People with heart problems, diabetes, or lung issues like COPD are also at a higher risk for severe disease and death, says Jeanne Marrazzo, MD, director of the Division of Infectious Diseases at the University of Alabama at Birmingham School of Medicine. She compared COVID-19 to viral pneumonias, which tend to have a worse effect on people who already have a weakened immune system.
Protection for Babies
Pregnant women do not seem to be impacted by this infection, though only a few have been carefully tracked so far. One study published recently in The Lancet found that nine women who became infected with COVID-19 did not pass the virus on to their babies, and Mina says that newborns seem to be spared the worst of the disease. "I think the numbers of young babies who have died have been extraordinarily small, compared to the number that have probably been exposed," he says. "We're just not seeing clinical illness."
Scientists don't know why children seem to be protected, even though as any parent knows, they are usually a carrier for disease. It could be that children's bodies are better able to handle the effects of the virus, Mina says, or perhaps they have immunity from a previous, related viral infection, or the virus doesn't replicate as well in them for some reason.
Health care workers also appear to be at particular risk. At least 1,700 have become infected while treating patients in China, most in Hubei province where the outbreak began. Overall, nearly 15% of cases among health workers were classified as severe or critical, and five have died, including Li Wenliang, a 34-year-old Chinese ophthalmologist who tried to raise an early warning about the disease.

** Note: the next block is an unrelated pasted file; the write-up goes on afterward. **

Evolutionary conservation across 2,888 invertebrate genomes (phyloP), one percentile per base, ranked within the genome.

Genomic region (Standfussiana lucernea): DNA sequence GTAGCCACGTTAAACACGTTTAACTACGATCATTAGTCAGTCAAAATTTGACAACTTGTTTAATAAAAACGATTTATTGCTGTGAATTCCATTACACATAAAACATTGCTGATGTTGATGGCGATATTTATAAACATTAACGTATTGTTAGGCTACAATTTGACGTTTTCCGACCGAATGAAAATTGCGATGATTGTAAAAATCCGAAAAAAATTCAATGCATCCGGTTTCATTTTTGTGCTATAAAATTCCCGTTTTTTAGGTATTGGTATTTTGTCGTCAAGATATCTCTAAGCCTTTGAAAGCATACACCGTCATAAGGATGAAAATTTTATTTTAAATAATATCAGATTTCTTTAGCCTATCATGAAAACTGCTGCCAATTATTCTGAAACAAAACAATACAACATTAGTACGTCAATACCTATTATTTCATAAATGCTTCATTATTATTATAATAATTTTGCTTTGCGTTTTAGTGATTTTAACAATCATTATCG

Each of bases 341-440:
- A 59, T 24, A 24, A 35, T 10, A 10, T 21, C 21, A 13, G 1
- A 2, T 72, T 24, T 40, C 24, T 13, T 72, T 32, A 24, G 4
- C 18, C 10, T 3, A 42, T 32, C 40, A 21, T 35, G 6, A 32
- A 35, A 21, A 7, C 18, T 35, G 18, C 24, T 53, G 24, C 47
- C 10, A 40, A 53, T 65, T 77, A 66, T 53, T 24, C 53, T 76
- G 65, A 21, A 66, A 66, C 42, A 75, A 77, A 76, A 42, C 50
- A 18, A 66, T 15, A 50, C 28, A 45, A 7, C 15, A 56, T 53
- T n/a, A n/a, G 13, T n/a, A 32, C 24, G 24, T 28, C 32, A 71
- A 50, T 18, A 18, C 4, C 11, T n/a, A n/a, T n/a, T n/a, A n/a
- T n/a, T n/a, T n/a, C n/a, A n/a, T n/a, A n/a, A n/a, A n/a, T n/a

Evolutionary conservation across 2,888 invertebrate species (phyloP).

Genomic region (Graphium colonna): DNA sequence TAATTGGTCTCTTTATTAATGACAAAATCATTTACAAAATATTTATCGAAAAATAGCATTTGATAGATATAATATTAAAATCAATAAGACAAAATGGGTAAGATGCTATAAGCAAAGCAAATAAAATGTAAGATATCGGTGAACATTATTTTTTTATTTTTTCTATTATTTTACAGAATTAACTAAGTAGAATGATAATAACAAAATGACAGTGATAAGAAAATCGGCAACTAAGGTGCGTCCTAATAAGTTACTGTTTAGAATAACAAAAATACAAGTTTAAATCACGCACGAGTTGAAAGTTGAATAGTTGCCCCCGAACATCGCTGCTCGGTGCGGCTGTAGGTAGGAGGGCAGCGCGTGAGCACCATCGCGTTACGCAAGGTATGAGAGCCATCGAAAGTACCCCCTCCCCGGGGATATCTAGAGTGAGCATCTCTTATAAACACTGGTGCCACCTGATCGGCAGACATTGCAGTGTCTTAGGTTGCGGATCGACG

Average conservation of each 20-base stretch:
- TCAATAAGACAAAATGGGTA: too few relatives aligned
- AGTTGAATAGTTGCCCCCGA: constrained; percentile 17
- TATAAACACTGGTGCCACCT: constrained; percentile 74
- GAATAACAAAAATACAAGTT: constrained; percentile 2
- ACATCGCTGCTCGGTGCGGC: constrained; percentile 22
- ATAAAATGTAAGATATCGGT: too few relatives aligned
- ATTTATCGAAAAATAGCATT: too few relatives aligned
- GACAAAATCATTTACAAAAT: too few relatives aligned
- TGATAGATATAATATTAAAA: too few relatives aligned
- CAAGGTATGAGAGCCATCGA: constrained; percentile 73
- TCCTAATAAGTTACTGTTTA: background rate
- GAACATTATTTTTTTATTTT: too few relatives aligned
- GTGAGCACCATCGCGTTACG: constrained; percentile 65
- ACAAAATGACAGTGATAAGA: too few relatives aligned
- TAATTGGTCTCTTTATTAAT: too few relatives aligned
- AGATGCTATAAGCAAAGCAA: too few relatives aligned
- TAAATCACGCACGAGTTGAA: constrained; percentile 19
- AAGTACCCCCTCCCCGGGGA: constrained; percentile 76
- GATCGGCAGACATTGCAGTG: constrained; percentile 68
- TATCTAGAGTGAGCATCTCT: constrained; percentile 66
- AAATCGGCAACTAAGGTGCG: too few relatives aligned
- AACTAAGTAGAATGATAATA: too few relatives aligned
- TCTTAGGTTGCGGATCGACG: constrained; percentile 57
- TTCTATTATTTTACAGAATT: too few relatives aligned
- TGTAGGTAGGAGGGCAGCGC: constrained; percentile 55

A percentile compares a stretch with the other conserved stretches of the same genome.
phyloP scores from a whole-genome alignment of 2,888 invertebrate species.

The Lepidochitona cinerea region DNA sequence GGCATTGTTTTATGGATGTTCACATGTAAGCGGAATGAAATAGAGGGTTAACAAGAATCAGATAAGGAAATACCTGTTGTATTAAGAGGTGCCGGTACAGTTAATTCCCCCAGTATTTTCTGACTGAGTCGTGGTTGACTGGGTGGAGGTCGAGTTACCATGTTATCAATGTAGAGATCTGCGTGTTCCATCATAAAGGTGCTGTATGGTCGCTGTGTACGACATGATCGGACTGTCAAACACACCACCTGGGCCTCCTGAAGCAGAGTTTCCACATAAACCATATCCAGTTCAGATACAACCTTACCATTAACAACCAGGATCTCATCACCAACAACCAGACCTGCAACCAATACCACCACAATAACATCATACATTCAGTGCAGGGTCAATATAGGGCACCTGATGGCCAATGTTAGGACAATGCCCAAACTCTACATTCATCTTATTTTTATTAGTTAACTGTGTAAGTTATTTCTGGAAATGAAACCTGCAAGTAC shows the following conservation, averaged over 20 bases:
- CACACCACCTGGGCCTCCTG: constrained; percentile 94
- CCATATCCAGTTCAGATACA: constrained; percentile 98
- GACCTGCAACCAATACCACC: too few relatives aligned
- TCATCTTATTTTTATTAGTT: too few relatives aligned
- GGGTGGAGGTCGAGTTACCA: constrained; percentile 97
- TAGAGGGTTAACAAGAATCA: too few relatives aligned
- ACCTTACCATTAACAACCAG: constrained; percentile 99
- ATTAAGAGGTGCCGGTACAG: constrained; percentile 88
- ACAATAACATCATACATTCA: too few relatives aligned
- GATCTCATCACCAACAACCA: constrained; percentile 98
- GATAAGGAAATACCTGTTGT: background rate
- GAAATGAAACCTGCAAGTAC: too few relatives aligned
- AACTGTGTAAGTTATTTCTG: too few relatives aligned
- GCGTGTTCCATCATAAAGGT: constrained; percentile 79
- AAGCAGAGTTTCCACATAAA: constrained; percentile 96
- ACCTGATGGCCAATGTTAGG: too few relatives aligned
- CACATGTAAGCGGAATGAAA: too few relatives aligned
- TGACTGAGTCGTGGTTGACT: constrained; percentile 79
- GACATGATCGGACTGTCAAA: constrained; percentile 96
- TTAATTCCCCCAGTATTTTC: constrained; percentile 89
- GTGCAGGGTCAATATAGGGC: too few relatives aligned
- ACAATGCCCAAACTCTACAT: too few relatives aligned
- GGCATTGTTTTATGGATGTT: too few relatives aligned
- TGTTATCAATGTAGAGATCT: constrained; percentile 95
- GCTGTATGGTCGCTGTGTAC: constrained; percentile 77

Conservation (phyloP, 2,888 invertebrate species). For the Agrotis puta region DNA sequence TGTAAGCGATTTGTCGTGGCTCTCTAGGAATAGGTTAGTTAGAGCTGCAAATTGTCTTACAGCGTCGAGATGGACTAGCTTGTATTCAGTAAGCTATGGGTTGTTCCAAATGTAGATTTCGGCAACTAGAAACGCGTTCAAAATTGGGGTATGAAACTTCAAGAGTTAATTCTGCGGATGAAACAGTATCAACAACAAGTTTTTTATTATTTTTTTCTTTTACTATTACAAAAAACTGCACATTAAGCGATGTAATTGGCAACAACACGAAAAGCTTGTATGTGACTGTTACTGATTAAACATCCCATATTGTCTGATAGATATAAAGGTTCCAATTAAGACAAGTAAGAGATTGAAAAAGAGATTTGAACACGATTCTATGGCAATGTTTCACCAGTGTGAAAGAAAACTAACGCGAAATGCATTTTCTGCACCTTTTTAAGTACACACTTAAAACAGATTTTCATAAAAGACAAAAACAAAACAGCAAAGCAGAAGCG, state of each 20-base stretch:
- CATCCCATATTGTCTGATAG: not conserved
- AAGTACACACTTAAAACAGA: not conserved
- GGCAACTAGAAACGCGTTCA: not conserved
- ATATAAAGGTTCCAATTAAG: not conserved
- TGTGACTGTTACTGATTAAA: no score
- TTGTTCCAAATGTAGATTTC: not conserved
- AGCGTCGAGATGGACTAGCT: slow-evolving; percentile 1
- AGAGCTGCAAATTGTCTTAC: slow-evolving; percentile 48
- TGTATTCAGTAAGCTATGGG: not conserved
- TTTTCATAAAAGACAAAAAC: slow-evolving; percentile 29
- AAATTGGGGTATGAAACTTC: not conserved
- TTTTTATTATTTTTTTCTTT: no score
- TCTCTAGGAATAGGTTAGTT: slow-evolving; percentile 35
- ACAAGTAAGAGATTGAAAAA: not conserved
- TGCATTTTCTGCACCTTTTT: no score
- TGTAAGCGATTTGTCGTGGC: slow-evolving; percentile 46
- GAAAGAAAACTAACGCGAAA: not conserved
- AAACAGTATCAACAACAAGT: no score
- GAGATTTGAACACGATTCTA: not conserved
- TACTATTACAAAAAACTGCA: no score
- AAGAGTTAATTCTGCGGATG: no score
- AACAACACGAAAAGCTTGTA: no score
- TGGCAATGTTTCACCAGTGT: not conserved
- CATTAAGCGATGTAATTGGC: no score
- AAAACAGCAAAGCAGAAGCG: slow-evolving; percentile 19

Trying to Help, Getting Sick
Health care workers are likely to be particularly vulnerable, according to Mina, either because they did not realize the person they treated was infectious, did not wear protective gear perfectly with every one of the dozens of patients they treated, or because they were exposed when they thought they were safe, such as in dormitories where they slept. Being run-down from the fight didn't help, he says.
Marrazzo says she's particularly concerned about the previously healthy health care workers who are falling ill and dying. It's possible they are sicker than average people because they have been exposed to patients with extremely high viral loads, she says, adding that she is concerned that the data from China may not be telling the full story about these workers.
To be prepared, Marrazzo says, people should keep up with news about where the virus is spreading and take the usual precautions to keep themselves as healthy as possible: getting enough rest, exercising, eating well, and getting the flu vaccine.